L O A D I N G

These days there is a mobile app for everything: gaming, dating, loans, insurance claims, music. There is even an app that tells you where you’ve parked your car in a pirate voice. If it can be imagined, it’s probably already out there ready to be downloaded.

If you are considering releasing an app targeted at prospects or clients, or to help streamline creative tasks or drive advertising campaigns, the process starts with choosing the right type of app. Typically, there are two flavors to choose from: native apps and hybrid apps. Which you choose will largely depend on your specific requirements, so let’s take a look at each of these varieties to help you make that decision.

Native and Hybrid Apps: An Overview

Native apps are built to only run on a specific mobile platform (typically Android or iOS) using the language and development tools that are compatible with the respective platform. iOS apps are built with Objective-C (the iOS standard), a high performance language that helps developers to get the best from the iPhone’s functionality. Developers of Android apps tend to favor Java, although some apps can be written in C and C++ using the Android Native Development Kit (NDK).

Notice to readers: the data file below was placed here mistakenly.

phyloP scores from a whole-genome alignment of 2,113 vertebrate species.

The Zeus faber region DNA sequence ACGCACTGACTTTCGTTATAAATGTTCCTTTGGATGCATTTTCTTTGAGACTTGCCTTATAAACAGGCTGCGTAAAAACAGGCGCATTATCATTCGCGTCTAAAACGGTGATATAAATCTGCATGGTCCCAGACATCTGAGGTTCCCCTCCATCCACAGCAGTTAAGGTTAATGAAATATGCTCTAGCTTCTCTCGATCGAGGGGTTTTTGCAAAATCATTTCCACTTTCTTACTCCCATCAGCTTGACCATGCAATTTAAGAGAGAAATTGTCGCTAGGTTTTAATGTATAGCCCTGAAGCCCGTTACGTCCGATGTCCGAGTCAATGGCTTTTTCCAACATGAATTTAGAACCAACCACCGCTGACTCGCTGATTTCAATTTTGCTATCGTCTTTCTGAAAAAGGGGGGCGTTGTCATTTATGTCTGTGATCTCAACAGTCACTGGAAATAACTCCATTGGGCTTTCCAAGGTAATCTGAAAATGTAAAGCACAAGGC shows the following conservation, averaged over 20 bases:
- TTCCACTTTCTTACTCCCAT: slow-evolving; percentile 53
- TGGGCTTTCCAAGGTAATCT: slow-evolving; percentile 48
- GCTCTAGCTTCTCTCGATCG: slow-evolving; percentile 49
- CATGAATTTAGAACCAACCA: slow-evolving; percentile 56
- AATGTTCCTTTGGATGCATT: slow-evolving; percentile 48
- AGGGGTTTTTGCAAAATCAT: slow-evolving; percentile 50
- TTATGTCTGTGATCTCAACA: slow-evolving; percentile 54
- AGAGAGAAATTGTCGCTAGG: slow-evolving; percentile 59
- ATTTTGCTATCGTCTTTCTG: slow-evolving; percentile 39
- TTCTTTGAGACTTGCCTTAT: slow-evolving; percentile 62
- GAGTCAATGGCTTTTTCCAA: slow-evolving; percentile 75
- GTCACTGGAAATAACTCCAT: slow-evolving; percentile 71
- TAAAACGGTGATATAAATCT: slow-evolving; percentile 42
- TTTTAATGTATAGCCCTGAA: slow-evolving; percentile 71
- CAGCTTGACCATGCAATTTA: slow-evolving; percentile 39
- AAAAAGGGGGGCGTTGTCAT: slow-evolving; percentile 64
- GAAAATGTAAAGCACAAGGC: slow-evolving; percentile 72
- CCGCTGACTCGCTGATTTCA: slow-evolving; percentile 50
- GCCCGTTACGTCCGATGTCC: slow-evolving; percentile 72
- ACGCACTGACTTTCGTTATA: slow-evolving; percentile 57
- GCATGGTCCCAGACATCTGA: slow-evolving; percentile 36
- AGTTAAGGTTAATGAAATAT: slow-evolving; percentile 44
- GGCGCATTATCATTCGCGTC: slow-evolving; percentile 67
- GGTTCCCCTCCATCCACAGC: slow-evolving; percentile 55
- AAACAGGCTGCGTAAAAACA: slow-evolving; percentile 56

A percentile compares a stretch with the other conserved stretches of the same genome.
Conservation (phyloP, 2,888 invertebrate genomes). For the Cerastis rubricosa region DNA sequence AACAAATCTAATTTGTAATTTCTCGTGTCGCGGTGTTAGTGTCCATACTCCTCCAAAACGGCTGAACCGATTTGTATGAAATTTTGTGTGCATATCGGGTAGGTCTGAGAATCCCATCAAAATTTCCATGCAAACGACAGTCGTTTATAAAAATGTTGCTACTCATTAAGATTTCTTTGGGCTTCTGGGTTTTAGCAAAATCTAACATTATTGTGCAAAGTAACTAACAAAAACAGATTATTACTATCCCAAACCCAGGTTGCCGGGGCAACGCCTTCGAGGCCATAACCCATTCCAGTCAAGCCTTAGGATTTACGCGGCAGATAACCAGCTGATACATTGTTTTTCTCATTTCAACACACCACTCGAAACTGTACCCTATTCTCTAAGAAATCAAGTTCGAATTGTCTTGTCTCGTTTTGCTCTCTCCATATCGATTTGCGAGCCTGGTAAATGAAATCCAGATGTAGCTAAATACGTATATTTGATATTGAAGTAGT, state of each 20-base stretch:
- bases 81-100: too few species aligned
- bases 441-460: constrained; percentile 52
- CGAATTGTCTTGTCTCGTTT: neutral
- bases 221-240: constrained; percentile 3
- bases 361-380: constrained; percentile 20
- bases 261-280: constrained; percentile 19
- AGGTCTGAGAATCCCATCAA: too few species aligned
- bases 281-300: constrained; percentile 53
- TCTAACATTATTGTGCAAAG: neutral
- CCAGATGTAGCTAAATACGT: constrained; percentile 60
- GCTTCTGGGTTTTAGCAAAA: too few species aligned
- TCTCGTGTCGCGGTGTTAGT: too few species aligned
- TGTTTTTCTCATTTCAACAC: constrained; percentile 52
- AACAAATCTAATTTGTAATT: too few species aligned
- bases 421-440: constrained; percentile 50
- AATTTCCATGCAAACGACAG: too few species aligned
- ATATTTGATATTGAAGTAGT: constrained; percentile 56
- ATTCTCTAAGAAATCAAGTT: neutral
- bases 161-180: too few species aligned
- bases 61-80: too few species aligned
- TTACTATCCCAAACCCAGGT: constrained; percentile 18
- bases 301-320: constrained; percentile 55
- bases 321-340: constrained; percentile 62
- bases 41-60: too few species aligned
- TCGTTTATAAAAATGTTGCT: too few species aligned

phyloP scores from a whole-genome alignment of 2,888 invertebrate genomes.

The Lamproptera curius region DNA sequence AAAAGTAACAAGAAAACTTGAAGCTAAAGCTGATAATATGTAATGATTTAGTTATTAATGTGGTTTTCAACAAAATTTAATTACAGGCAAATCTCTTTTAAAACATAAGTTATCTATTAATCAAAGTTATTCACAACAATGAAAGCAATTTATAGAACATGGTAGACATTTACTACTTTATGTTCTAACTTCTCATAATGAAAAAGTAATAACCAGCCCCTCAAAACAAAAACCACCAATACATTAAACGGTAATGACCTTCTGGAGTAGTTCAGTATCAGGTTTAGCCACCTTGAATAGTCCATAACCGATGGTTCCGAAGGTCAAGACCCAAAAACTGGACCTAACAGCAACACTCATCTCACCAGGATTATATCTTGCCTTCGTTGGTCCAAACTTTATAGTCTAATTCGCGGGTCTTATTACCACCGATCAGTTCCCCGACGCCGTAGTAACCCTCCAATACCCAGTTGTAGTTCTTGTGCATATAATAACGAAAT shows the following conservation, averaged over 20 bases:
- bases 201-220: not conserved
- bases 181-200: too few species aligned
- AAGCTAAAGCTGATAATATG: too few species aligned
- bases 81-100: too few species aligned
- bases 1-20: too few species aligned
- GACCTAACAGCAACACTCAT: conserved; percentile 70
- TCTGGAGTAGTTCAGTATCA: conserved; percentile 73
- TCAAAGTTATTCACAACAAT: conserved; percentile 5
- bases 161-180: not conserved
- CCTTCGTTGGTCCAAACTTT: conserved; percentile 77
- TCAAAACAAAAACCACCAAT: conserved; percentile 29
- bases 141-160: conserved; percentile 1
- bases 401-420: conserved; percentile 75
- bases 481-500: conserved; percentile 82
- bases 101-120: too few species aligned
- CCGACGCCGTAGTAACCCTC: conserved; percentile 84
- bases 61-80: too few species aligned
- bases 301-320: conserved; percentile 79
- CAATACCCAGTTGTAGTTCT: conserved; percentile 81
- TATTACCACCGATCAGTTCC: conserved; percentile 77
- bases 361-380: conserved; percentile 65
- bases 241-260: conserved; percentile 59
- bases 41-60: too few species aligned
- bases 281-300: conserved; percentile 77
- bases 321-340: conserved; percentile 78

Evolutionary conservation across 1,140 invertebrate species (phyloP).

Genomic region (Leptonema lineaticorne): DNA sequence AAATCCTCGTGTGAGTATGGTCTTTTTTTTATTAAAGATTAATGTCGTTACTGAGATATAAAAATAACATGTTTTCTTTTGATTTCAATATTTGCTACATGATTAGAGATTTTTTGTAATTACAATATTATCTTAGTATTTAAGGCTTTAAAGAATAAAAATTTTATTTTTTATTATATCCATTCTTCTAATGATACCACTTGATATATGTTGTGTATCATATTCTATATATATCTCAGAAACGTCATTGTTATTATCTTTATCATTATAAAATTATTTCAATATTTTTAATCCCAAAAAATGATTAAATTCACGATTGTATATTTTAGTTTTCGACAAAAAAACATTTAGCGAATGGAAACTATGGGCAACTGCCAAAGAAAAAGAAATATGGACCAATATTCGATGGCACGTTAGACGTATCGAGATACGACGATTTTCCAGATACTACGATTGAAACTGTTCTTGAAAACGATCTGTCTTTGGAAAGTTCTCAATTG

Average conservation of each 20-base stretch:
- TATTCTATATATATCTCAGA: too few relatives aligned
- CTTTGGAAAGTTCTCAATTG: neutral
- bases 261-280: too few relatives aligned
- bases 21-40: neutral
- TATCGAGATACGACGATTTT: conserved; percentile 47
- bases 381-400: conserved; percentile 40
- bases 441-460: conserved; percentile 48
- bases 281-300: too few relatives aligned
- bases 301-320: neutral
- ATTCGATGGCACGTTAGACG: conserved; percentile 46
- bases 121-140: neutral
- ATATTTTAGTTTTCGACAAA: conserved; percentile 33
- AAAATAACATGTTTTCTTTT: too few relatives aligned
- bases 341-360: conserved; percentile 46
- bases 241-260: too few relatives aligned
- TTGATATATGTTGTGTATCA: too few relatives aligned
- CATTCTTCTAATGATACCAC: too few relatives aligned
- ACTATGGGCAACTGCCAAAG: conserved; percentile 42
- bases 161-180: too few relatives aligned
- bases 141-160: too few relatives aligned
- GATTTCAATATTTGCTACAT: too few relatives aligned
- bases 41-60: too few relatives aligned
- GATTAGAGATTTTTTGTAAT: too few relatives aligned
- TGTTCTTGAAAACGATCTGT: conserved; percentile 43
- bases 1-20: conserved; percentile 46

Before we come to hybrid apps, there is actually another app variety that we need to tell you about, and that is HTML5 apps. HTML5 apps can be run on multiple devices, including mobiles, desktops and tablets, and use common web technology such as HTML5, CSS or JavaScript. These apps are delivered through the browser.

Hybrid apps, as their name suggests, use a combination of HTML5 and native app technologies to launch the app on a mobile phone. Examples of this would be Facebook or Twitter, which present a familiar user interface but which update their data from a central source.